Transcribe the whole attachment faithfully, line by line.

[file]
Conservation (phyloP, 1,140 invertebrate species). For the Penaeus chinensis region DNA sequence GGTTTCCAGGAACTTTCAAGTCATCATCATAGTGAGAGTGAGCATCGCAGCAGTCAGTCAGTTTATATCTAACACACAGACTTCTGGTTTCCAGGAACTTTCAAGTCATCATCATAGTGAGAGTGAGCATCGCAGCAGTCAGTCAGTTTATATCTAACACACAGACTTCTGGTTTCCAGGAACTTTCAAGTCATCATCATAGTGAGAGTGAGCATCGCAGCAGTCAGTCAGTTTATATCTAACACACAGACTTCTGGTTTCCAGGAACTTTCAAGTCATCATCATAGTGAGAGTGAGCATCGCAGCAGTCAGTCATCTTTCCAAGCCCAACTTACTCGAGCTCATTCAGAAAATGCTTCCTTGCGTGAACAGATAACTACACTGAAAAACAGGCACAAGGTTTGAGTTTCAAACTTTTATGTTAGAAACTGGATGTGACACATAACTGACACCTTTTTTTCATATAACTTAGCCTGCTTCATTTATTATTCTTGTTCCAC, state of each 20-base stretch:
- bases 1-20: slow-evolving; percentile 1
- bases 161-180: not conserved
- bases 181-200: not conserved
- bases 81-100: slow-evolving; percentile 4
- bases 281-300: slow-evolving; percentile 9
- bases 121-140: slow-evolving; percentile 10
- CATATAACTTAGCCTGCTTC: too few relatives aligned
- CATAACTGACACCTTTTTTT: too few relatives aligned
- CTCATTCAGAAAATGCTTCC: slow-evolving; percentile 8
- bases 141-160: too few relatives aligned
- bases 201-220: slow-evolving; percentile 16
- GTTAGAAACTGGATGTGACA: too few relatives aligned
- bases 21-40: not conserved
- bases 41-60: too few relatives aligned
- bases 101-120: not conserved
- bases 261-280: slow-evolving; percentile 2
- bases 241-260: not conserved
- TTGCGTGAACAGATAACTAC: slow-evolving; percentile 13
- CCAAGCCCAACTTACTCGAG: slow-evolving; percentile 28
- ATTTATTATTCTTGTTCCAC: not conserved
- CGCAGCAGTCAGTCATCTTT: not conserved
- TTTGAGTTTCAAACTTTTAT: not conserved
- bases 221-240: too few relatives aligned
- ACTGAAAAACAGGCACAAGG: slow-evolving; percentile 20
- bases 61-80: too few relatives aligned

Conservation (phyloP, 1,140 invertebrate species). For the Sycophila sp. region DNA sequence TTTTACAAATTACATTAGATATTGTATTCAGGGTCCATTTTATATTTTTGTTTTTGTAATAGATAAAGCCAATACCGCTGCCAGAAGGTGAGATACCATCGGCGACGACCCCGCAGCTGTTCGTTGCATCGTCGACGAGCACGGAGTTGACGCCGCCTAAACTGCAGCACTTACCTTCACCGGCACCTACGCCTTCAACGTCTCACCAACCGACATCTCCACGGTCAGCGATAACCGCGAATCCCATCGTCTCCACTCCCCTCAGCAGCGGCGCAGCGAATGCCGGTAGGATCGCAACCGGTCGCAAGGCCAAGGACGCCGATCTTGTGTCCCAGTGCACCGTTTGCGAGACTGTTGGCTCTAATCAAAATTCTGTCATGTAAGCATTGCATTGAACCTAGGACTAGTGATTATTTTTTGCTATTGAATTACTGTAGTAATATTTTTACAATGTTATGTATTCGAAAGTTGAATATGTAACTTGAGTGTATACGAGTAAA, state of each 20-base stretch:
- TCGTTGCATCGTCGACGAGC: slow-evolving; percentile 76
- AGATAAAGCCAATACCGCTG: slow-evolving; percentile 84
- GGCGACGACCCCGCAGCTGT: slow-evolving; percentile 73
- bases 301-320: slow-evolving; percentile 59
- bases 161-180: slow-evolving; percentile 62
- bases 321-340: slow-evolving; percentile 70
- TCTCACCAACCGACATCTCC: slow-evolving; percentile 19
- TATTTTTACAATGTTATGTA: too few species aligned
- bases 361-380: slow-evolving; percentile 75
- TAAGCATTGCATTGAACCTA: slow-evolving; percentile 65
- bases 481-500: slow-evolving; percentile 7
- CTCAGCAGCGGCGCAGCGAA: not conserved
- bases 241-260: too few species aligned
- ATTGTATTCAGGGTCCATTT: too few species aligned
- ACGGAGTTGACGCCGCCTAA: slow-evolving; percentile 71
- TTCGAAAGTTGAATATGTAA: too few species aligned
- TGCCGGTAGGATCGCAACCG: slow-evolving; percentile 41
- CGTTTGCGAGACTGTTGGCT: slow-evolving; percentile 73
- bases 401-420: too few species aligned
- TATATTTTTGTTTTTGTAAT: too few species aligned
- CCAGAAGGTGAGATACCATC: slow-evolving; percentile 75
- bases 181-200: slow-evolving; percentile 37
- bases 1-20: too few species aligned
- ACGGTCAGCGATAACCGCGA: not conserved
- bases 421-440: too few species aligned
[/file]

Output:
Conservation (phyloP, 1,140 invertebrate species). For the Penaeus chinensis region DNA sequence GGTTTCCAGGAACTTTCAAGTCATCATCATAGTGAGAGTGAGCATCGCAGCAGTCAGTCAGTTTATATCTAACACACAGACTTCTGGTTTCCAGGAACTTTCAAGTCATCATCATAGTGAGAGTGAGCATCGCAGCAGTCAGTCAGTTTATATCTAACACACAGACTTCTGGTTTCCAGGAACTTTCAAGTCATCATCATAGTGAGAGTGAGCATCGCAGCAGTCAGTCAGTTTATATCTAACACACAGACTTCTGGTTTCCAGGAACTTTCAAGTCATCATCATAGTGAGAGTGAGCATCGCAGCAGTCAGTCATCTTTCCAAGCCCAACTTACTCGAGCTCATTCAGAAAATGCTTCCTTGCGTGAACAGATAACTACACTGAAAAACAGGCACAAGGTTTGAGTTTCAAACTTTTATGTTAGAAACTGGATGTGACACATAACTGACACCTTTTTTTCATATAACTTAGCCTGCTTCATTTATTATTCTTGTTCCAC, state of each 20-base stretch:
- bases 1-20: slow-evolving; percentile 1
- bases 161-180: not conserved
- bases 181-200: not conserved
- bases 81-100: slow-evolving; percentile 4
- bases 281-300: slow-evolving; percentile 9
- bases 121-140: slow-evolving; percentile 10
- CATATAACTTAGCCTGCTTC: too few relatives aligned
- CATAACTGACACCTTTTTTT: too few relatives aligned
- CTCATTCAGAAAATGCTTCC: slow-evolving; percentile 8
- bases 141-160: too few relatives aligned
- bases 201-220: slow-evolving; percentile 16
- GTTAGAAACTGGATGTGACA: too few relatives aligned
- bases 21-40: not conserved
- bases 41-60: too few relatives aligned
- bases 101-120: not conserved
- bases 261-280: slow-evolving; percentile 2
- bases 241-260: not conserved
- TTGCGTGAACAGATAACTAC: slow-evolving; percentile 13
- CCAAGCCCAACTTACTCGAG: slow-evolving; percentile 28
- ATTTATTATTCTTGTTCCAC: not conserved
- CGCAGCAGTCAGTCATCTTT: not conserved
- TTTGAGTTTCAAACTTTTAT: not conserved
- bases 221-240: too few relatives aligned
- ACTGAAAAACAGGCACAAGG: slow-evolving; percentile 20
- bases 61-80: too few relatives aligned

Conservation (phyloP, 1,140 invertebrate species). For the Sycophila sp. region DNA sequence TTTTACAAATTACATTAGATATTGTATTCAGGGTCCATTTTATATTTTTGTTTTTGTAATAGATAAAGCCAATACCGCTGCCAGAAGGTGAGATACCATCGGCGACGACCCCGCAGCTGTTCGTTGCATCGTCGACGAGCACGGAGTTGACGCCGCCTAAACTGCAGCACTTACCTTCACCGGCACCTACGCCTTCAACGTCTCACCAACCGACATCTCCACGGTCAGCGATAACCGCGAATCCCATCGTCTCCACTCCCCTCAGCAGCGGCGCAGCGAATGCCGGTAGGATCGCAACCGGTCGCAAGGCCAAGGACGCCGATCTTGTGTCCCAGTGCACCGTTTGCGAGACTGTTGGCTCTAATCAAAATTCTGTCATGTAAGCATTGCATTGAACCTAGGACTAGTGATTATTTTTTGCTATTGAATTACTGTAGTAATATTTTTACAATGTTATGTATTCGAAAGTTGAATATGTAACTTGAGTGTATACGAGTAAA, state of each 20-base stretch:
- TCGTTGCATCGTCGACGAGC: slow-evolving; percentile 76
- AGATAAAGCCAATACCGCTG: slow-evolving; percentile 84
- GGCGACGACCCCGCAGCTGT: slow-evolving; percentile 73
- bases 301-320: slow-evolving; percentile 59
- bases 161-180: slow-evolving; percentile 62
- bases 321-340: slow-evolving; percentile 70
- TCTCACCAACCGACATCTCC: slow-evolving; percentile 19
- TATTTTTACAATGTTATGTA: too few species aligned
- bases 361-380: slow-evolving; percentile 75
- TAAGCATTGCATTGAACCTA: slow-evolving; percentile 65
- bases 481-500: slow-evolving; percentile 7
- CTCAGCAGCGGCGCAGCGAA: not conserved
- bases 241-260: too few species aligned
- ATTGTATTCAGGGTCCATTT: too few species aligned
- ACGGAGTTGACGCCGCCTAA: slow-evolving; percentile 71
- TTCGAAAGTTGAATATGTAA: too few species aligned
- TGCCGGTAGGATCGCAACCG: slow-evolving; percentile 41
- CGTTTGCGAGACTGTTGGCT: slow-evolving; percentile 73
- bases 401-420: too few species aligned
- TATATTTTTGTTTTTGTAAT: too few species aligned
- CCAGAAGGTGAGATACCATC: slow-evolving; percentile 75
- bases 181-200: slow-evolving; percentile 37
- bases 1-20: too few species aligned
- ACGGTCAGCGATAACCGCGA: not conserved
- bases 421-440: too few species aligned